Hunt for treasure in a dark ocean full of hungry sharks.
PC Release: Early Access
By Ian Coppock
Sharks are an obvious topic for the next installment of Short Horror Week, given how much they scare the shit out of just about everybody. They also prop up Shark Week, which is probably by far the Discovery Channel’s most profitable series. Tonight, I’m deviating away from the supernatural to bring you more stuff of nightmares, this time rooted in the very real creatures that actually surround us.
Depth is a grisly cocktail of blood and seawater, brought to us a little over a month ago by the indie devs at Digital Confectioners. You play as a diver en route to the darkest pits of the ocean, sent forth to gather lost treasures and swim away rich.
The premise alone should be enough to clue in what happens next; those oceans aren’t exactly empty. They’re actually packed with 20-foot-long man-eating sharks.
Now for an actual surprise: Depth is a multiplayer game. Yep. It’s humans vs. sharks in a race to gather treasure and return to the ship for a fast getaway. It’s up to the divers to protect themselves and their treasure-gathering robots from the sharks. The sharks, as you may have guessed, must kill all the divers before they can make their escape.
Now, I know what some of you might be thinking; “how can you have true tension in a multiplayer experience, and why the hell are you reviewing a multiplayer game?”. Believe me, I didn’t think I’d ever include that in a review, let alone Short Horror Week. To answer your first question though, think about this: even if I have human players with me, that means I have human-controlled monsters waiting for me in that inky black water. The only thing more dangerous than a monster powered by a machine is a monster powered by the unpredictability of the human mind.
Depth‘s multiplayer nature precludes any sort of narrative. A portly bastard who sits safe and sunny on the boat will yell orders on which treasure piles to hit, but other than that, the only voice given to your character is most likely you screaming in surprise as a shark darts out of the darkness and chews on what used to be your leg. Good stuff.
The structure of the game mission, though, is absolutely drenched in atmosphere and tension. The game’s five maps are all murky and labyrinthine, ranging from the vertical maze that is a toppled oil rig to an ancient Olmec ruin. Treasure can be found pretty much everywhere, but your primary goal is to protect a little robot that gathers up the really big scores. The only indication that a shark’s nearby is the frequency of your heartbeat. More heartbeats, fewer seconds to live.
Even though the game is multiplayer and without a narrative, I don’t think I need to keep explaining how creeping around maze-like environments hiding from what might as well be hangry, serrated torpedoes is terrifying. Unique to Depth is the fact that humans control the sharks, so you can bet they’re going to be a lot smarter and a lot less predictable than your usual monster fare.
Compounding this threat is the game’s outstanding level design. The maps are disorienting and dark. The sounds of the deep ocean are not unlike your heart pounding in your ears. Each level is also well-detailed with schools of fish and other underwater features, but I was usually too busy getting my ass eviscerated to pay attention. The levels are wound tight in a design sense and offer plenty of places to explore… and to hide in.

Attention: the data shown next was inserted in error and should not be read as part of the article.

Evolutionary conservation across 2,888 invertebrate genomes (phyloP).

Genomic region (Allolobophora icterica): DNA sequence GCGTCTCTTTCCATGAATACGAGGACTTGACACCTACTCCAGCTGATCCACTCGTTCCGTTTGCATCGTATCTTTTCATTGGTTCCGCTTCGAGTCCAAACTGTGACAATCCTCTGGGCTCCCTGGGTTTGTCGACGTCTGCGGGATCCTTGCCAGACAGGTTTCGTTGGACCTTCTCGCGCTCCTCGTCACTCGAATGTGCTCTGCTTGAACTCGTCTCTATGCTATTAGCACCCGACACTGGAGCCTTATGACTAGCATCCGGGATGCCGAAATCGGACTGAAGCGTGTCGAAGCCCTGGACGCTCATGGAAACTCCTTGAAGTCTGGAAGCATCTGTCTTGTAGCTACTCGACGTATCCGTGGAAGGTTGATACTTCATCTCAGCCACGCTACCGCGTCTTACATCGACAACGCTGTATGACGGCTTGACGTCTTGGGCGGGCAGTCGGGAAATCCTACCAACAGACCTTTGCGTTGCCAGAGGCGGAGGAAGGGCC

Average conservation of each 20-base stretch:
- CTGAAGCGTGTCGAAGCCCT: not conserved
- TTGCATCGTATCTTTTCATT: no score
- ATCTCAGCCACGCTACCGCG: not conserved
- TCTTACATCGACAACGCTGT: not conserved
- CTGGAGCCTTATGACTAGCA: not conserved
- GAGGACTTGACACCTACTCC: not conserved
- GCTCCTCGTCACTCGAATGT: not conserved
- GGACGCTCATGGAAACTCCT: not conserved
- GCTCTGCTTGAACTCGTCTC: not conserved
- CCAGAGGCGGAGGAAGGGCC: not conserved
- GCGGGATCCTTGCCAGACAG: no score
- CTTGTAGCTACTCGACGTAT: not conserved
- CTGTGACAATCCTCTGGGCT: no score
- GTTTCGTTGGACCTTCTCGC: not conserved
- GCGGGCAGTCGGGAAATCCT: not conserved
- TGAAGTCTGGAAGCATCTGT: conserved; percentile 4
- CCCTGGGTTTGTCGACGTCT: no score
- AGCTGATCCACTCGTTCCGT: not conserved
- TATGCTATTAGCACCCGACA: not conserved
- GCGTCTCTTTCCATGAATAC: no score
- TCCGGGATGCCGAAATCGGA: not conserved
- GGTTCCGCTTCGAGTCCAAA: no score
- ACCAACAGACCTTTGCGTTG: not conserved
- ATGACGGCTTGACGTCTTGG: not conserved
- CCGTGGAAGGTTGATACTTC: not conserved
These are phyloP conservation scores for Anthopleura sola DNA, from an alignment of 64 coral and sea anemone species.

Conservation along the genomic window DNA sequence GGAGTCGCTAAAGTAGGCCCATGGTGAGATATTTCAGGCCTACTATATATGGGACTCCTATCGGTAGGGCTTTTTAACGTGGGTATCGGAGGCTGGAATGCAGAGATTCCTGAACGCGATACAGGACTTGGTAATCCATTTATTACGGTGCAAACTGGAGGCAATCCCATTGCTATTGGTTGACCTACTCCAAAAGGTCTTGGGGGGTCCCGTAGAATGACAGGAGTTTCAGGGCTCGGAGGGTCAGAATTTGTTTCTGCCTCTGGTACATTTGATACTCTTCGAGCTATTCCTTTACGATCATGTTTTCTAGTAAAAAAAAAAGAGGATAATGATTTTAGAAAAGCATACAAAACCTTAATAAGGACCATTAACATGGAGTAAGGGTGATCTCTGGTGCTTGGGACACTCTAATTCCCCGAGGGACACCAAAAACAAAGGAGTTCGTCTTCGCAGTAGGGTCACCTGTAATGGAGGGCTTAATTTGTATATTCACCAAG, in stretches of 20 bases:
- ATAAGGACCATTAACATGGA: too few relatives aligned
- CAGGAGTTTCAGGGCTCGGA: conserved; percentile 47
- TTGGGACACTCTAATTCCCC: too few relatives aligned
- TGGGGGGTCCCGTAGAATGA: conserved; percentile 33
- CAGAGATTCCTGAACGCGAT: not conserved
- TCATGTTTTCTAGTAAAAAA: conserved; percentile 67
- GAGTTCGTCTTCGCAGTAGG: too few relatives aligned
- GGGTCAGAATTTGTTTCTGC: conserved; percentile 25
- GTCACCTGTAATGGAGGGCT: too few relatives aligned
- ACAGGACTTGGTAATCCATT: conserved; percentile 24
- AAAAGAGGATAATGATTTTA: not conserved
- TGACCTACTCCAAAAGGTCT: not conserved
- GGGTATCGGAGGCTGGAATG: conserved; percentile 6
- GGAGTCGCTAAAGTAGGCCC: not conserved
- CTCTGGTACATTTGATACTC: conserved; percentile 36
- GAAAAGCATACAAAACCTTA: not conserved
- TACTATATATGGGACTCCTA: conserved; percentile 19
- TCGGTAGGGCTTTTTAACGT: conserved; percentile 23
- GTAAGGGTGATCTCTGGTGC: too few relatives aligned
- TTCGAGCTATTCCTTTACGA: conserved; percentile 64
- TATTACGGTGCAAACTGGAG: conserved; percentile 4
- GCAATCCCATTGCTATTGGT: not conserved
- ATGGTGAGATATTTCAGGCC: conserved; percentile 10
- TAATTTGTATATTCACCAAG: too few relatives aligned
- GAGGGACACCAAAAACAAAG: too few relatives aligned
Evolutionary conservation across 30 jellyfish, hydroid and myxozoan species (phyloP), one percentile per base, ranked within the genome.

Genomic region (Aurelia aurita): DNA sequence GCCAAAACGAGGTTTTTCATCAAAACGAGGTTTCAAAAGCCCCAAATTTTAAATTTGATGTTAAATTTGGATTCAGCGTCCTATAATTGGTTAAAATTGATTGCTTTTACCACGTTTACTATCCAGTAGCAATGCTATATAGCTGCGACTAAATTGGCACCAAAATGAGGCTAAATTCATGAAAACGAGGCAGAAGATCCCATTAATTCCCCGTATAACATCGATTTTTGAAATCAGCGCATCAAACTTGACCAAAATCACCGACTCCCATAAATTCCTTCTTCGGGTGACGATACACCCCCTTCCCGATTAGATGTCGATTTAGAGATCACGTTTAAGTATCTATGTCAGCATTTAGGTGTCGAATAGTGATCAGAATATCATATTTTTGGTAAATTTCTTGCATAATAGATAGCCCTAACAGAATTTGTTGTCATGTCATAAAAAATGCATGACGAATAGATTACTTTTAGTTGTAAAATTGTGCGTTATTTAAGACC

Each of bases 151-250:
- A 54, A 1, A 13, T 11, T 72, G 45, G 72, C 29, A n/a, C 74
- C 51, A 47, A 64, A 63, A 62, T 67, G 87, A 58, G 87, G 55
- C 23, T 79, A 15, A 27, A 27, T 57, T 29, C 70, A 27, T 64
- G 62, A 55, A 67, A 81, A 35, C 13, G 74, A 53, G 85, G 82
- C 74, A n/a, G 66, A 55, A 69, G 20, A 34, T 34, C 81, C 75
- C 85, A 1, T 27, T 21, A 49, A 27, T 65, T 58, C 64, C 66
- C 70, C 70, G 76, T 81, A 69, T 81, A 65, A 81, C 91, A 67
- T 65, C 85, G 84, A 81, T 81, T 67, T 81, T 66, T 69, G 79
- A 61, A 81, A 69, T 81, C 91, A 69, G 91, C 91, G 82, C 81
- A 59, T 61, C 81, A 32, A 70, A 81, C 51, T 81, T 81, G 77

Despite the game’s competent level design and offering a multiplayer experience that intrigues even me, the antisocial man-cave troll, Depth‘s gameplay needs a lot of work. The sharks have the ability to sense your presence at all times, so I actually kinda lied when I said you can hide from them. This makes it impossible to employ any strategy other than praying hard and aiming low.
Additionally, the game’s simple goal of protecting the treasure robot is a bit too simple for its own good. Divers and sharks will systematically wipe each other out with each re-spawn. This creatures a tenuous tug-of-war gaming session that can get dreadfully dull, as one side kills the other, takes the robot, gets killed when the other respawns, etc. etc.
The last word on Depth‘s problems is balance. Sharks can see exactly where divers are. Divers can’t see jack shit in that dark water. Sharks are ridiculously fast and can usually tear a diver up in seconds. Divers have tools and weapons (including guns that somehow work underwater) but hitting something that swims at a bajillion miles an hour and can turn on a dime isn’t exactly easy. These things weren’t deal-breakers for me, but they do leave a pretty big vacuum where more fun could have been.
The silver lining to this, though? You can play as a shark. And it is awesome.
Basically, if you’ve ever wanted to turn the tables, become the hunter, master the depths, all that shit, than playing a shark is for you. I’ve found it to be a healthy outlet for my misanthropy.
Despite its problems, Depth is worth the buy. The developer seems receptive to the community’s complaints and keeps releasing patches to tweak the problems I talked about. Hopefully they won’t be an issue much longer, but I can promise you this: if you’re a diver, this game is all of society’s worst nightmares about sharks come true. So jump in, if you dare.
You can buy Depth here.
Thank you for reading! My next review will be posted in a few days. You can follow Art as Games on Twitter @IanLayneCoppock, or friend me at username Art as Games on Steam. Feel free to leave a comment or email me at email@example.com with a game that you’d like to see reviewed, though bear in mind that I only review PC games.